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Malware stealing gigabytes of your data as seen by Cognitive Threat Analytics

This post is authored by Gayan de Silva and Martin Pospisil.

Overview

Recently, about 50 users across 20 companies were alarmed by the Cisco Cognitive Threat Analytics (CTA) about a malware that exfiltrates gigabytes of data from their computers. An example of such CTA detection:

CTA Exfiltration Incident

In addition to the usual malware command and control activities, the incident features an upload of 2.3 gigabytes of data to a highly suspicious destination. CTA has classified this incident as a malware with high severity and confidence.

This particular malware is using a custom protocol over TCP port 443, which is assigned for HTTPS. Generally, less than 10% of organizations do any inspection of HTTPS traffic. In addition to relatively low probability of intercept, malware authors also use custom protocol that is not based on HTTPS. A comparison of the stream content of the custom protocol to a stream content of a HTTPS protocol is shown below.

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Sensitive Data Exfiltration and the Insider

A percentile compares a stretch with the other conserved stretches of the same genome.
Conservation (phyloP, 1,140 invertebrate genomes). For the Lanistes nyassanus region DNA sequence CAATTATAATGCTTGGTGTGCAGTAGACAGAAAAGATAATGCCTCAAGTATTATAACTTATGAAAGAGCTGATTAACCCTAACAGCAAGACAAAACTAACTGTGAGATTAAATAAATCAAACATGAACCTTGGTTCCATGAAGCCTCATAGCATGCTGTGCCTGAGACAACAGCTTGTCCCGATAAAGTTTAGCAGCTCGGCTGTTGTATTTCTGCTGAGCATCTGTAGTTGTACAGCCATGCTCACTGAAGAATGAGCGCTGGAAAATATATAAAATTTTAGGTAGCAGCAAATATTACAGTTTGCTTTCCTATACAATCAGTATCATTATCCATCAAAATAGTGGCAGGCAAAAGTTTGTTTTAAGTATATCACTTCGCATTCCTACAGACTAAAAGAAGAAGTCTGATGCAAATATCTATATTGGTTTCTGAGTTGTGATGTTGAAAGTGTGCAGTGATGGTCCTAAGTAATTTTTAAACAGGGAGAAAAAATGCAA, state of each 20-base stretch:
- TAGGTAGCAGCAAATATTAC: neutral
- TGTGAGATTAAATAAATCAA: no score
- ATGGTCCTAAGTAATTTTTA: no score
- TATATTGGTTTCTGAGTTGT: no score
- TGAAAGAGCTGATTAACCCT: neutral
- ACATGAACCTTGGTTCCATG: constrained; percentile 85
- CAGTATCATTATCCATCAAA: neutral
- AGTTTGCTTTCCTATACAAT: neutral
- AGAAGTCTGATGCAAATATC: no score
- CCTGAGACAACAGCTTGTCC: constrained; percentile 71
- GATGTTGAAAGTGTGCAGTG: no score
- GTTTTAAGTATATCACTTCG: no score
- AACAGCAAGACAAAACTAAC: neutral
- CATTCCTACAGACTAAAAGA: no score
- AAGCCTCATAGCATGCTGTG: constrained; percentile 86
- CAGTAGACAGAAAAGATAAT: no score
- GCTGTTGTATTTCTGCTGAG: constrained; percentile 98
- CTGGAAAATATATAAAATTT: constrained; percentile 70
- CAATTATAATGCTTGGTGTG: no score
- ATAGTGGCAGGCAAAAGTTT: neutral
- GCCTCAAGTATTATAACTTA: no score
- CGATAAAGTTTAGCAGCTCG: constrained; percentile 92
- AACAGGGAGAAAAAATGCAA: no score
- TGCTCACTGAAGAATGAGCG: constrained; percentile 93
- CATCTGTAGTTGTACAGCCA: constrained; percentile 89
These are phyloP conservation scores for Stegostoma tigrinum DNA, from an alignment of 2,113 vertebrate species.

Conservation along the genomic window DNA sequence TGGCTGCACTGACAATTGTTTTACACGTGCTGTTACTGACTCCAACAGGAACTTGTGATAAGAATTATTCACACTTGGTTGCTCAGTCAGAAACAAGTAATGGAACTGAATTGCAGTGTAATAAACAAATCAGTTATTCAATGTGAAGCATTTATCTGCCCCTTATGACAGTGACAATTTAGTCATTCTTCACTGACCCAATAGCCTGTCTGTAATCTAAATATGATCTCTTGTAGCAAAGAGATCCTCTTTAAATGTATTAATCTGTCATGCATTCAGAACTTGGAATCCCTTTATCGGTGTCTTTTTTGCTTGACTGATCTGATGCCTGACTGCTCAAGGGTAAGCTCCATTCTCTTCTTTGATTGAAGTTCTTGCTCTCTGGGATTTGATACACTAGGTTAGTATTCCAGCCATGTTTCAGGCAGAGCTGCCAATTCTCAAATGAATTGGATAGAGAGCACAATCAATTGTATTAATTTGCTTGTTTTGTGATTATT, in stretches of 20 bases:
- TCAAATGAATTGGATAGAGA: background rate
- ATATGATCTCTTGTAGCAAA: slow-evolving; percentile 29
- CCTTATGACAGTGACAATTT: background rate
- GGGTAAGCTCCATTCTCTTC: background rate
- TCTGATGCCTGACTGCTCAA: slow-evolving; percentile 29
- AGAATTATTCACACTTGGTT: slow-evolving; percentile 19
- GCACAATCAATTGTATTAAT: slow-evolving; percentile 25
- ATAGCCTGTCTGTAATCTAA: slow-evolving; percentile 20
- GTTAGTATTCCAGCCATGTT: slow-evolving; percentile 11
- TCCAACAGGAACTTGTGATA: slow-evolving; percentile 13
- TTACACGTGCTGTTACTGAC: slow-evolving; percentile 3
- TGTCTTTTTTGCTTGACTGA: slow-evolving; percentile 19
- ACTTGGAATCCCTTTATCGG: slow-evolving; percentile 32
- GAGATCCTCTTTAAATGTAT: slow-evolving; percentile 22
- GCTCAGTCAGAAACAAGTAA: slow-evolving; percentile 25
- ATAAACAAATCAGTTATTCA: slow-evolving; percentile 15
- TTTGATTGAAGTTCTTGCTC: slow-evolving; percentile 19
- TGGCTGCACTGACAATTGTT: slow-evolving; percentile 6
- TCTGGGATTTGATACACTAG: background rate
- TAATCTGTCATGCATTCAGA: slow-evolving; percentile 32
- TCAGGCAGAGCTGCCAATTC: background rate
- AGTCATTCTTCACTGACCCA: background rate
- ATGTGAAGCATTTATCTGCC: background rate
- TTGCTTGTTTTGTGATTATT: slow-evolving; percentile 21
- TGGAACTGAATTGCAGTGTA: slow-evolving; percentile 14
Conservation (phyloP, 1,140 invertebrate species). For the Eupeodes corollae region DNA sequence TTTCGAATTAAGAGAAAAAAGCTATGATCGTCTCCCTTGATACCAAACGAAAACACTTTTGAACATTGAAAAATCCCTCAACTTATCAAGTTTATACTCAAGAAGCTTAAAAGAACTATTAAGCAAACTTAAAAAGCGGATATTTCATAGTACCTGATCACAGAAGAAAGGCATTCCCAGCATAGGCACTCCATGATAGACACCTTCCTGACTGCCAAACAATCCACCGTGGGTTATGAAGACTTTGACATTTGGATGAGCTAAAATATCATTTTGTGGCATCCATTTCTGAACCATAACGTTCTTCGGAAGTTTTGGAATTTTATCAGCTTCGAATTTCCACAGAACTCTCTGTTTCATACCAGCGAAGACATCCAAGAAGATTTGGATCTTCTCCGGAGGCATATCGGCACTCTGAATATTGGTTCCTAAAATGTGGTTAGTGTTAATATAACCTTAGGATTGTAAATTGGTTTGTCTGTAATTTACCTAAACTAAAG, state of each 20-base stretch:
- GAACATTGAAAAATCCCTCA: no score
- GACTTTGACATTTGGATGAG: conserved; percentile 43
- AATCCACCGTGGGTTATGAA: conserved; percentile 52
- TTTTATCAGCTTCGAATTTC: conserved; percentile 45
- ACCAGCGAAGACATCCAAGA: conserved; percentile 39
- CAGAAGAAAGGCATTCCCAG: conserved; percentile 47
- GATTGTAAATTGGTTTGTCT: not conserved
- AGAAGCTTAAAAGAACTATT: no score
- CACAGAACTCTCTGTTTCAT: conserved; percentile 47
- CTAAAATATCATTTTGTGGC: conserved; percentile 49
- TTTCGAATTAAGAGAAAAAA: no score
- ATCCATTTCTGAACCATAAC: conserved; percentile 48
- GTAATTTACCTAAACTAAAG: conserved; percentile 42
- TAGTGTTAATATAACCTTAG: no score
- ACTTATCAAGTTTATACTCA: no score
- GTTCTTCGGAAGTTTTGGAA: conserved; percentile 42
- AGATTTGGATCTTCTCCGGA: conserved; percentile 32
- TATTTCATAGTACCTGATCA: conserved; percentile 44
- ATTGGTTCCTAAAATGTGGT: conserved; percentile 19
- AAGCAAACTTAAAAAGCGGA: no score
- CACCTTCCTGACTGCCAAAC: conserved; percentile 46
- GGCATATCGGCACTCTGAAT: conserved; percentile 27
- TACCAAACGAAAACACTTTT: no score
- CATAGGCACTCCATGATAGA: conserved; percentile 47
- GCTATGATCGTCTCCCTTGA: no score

The Insider Lifecycle

Traditional security is designed to keep outsiders from getting in. What happens when the enemy is an insider? A new paradigm must be explored, where the focus needs to shift inward and how data is going outbound.

Identifying anomalies in data exfiltration is critical to how to spot the insider. The insider has a typical lifecycle:

1. Identify places where sensitive data is store
2. Retrieve the data from the location
3. Move the data within the organization to prepare for exfiltration
4. Transfer the data outside the organization

Arguably, the weak points of this chain of events occur in steps 1, 2, and 4, where the insider must go through funnel points—near the data and at a public outbound connection.

Things to Look For

In almost all cases of data theft, the insider had access to the data, but in many cases, the insider’s role would have been suspect when considering the data they were accessing. Consequently, role should be examined for the end user in the context of data they are accessing.

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